Tech will never solve the problem itself. Needs to be technology along with a strong process and training to support it. And then you need to make sure the tech is maintained, enhanced, etc or it will go stale. When we approach a new deployment comprehensively, it's generally a success. If we buy something and quickly slap it into the environment it's less successful. For example, we implemented Gong and had to train our sellers and leaders on best practices for using the recordings. Without that, the tech wouldn't be valuable.
Agreed. Same thing with a tool like Outreach. It's no good without strong content, sequences, and discipline. I often say "the technology is the easy part"!
We also made the decision to build a CPQ system from scratch on the Salesforce platform instead of buying a commercial product. In hindsight I wouldn't have done that -- custom apps are a pain to upgrade, maintain, and UX is always lacking.
Agree with so much of the above, I can speak to some of those pain points myself...in my last role the sales team literally had 4 different solutions for prospecting at one point in time.
And same thing on the custom systems side....I've dealt with this when it comes to subscription management....such a giant pain, and at some point becomes too painful to even think about moving off the "custom" solution.
How many people are on the sales and marketing teams now?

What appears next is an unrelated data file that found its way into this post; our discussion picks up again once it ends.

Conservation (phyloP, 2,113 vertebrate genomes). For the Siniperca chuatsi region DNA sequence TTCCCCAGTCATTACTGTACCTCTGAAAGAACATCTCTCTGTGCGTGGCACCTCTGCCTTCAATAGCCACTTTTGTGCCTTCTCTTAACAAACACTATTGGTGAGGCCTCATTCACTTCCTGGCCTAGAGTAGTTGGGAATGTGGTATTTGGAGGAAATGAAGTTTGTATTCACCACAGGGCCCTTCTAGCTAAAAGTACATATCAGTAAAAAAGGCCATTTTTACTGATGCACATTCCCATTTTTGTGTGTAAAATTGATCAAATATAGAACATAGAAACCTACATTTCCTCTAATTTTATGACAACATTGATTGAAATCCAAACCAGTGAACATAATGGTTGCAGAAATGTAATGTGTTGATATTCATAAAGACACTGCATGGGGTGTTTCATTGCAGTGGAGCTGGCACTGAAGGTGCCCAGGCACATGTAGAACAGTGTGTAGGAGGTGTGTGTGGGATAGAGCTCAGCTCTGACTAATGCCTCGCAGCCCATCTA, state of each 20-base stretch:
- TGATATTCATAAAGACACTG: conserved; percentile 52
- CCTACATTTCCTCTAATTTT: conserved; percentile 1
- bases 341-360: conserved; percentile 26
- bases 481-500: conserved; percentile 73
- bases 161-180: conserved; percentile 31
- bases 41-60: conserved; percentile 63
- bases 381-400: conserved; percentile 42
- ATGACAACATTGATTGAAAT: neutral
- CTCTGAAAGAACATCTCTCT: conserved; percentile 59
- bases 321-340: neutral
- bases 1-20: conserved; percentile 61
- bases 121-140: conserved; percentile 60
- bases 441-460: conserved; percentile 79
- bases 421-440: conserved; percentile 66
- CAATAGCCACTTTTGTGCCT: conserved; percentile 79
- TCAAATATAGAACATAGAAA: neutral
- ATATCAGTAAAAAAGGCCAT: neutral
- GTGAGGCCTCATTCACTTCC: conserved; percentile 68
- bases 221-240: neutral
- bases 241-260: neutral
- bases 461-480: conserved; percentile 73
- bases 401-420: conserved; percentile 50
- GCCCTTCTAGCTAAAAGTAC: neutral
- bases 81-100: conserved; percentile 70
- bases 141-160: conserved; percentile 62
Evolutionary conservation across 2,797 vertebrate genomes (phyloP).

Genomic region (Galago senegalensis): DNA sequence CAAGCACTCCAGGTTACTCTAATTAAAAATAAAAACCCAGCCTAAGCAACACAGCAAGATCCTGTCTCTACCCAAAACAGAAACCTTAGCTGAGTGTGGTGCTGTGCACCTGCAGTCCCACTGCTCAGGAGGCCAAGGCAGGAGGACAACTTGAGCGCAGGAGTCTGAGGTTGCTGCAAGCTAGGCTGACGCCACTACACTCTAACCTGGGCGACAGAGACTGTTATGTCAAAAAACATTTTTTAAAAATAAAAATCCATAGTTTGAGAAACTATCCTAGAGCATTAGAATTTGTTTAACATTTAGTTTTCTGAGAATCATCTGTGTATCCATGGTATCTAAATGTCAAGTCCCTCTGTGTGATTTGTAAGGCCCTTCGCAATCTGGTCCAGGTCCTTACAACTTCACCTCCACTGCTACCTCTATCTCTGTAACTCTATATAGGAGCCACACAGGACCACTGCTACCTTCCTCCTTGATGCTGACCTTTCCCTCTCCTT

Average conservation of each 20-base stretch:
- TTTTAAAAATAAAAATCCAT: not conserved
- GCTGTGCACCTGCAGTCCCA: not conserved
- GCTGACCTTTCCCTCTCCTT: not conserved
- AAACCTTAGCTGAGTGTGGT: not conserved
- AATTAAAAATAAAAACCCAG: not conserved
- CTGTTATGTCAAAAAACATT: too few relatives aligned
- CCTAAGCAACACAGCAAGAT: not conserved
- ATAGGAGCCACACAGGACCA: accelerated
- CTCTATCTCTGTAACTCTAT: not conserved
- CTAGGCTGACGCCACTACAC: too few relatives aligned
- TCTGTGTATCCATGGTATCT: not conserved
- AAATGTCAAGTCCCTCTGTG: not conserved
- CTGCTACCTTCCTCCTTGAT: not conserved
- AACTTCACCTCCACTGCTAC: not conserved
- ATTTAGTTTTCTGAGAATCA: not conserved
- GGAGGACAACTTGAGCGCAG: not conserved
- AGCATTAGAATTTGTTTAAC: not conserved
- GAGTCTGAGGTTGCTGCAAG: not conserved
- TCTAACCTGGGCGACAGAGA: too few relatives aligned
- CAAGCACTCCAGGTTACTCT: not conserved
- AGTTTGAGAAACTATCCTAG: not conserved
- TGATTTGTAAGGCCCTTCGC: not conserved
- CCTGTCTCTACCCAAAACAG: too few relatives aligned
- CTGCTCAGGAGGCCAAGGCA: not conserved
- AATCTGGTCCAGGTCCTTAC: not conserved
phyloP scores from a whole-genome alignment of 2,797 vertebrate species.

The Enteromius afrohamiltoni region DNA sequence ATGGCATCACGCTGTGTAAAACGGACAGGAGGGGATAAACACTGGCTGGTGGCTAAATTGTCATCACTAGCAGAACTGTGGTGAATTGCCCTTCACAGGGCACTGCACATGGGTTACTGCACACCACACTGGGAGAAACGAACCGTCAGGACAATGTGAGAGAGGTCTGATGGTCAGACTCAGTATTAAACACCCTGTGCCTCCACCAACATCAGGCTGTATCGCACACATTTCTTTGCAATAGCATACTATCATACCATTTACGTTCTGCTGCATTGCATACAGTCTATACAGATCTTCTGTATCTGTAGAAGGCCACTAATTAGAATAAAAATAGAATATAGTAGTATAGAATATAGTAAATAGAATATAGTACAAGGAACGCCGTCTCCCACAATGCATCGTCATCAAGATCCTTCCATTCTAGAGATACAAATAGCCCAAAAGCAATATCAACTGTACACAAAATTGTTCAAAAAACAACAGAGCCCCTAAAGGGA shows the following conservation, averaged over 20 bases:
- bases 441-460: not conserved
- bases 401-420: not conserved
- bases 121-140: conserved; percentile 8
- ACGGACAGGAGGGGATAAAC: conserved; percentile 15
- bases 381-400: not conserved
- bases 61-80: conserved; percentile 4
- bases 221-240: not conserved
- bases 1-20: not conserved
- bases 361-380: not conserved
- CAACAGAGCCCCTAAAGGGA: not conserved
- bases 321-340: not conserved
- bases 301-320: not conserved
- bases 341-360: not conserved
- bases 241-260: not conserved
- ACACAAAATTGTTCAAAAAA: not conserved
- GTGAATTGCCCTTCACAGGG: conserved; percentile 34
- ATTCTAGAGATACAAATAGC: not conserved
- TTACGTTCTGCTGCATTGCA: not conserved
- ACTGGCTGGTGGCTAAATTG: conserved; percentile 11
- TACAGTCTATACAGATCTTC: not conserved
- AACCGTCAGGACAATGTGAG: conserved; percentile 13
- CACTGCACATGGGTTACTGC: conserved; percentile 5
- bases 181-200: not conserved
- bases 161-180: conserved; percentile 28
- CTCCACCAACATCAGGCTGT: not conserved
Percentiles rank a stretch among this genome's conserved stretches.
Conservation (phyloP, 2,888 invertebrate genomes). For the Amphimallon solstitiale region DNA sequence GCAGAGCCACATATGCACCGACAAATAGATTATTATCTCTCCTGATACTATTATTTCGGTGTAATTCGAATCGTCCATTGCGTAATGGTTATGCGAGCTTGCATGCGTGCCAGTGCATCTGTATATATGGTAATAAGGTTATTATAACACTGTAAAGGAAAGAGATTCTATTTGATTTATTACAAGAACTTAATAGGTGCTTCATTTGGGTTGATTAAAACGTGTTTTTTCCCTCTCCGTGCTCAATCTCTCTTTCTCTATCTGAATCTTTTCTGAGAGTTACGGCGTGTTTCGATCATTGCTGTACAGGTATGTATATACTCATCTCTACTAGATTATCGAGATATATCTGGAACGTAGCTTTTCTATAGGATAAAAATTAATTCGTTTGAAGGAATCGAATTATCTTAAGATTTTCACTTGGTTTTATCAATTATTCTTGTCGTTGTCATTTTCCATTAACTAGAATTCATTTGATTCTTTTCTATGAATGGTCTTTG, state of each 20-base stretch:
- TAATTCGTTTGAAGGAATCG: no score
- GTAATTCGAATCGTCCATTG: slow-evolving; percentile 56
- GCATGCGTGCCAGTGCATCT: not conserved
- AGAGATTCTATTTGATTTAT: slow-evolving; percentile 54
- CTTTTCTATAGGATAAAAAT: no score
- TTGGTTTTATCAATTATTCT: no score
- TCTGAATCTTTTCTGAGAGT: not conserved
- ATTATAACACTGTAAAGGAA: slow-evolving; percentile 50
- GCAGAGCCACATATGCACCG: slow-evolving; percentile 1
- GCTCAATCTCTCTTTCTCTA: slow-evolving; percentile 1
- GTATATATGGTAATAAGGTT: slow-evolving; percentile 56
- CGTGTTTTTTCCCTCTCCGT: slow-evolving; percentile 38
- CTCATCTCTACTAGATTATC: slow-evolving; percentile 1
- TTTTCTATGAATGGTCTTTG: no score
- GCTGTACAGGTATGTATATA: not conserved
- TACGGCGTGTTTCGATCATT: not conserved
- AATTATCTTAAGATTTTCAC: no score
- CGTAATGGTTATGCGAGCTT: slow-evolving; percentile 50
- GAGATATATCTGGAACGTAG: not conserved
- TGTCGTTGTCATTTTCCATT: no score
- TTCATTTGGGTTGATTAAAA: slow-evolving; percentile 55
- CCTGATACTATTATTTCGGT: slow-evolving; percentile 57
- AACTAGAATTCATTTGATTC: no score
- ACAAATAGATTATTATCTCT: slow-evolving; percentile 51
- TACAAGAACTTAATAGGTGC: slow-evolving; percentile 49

We have approx 400 sales people and 25 people on the marketing team.
Brian, do you include Customer Success/CS Ops in this HC planning also?
No. Unlike many SaaS companies, we don't have traditional renewals. We have a large customer service org that has their own ops function. My team (RevOps) has sales, marketing, and partner opps.
Regarding spreadsheets, when I joined 7 years ago, everything important was done in Excel. Nobody used CRM for any meaningful reporting. So the data in the spreadsheets were always outdated. From the very beginning with SFDC, we took the mindset that the CRM would be the single source of truth for data. "If it's not in Salesforce, it doesn't exist". On the day we deployed SFDC, we stopped using the spreadsheets as direct sellers and leaders to SFDC for activity reporting, forecast, bookings results, and more. And we haven't looked back! Sure, we still use spreadsheets for heaving lifting analytics, but SFDC is still the single source of truth.
I've been in the same boat, too. I soak up content in places like this forum, analyst presentations, and conferences. Then apply your learnings to make your CRO's life easier. Proactively share data that can be used to drive better decision decisions. Suggest technology that can automate processes or solve a real business challenge. Once you start showing the value of RevOps then you can add more resources and people. Easier said than done, I get it. But you can do it!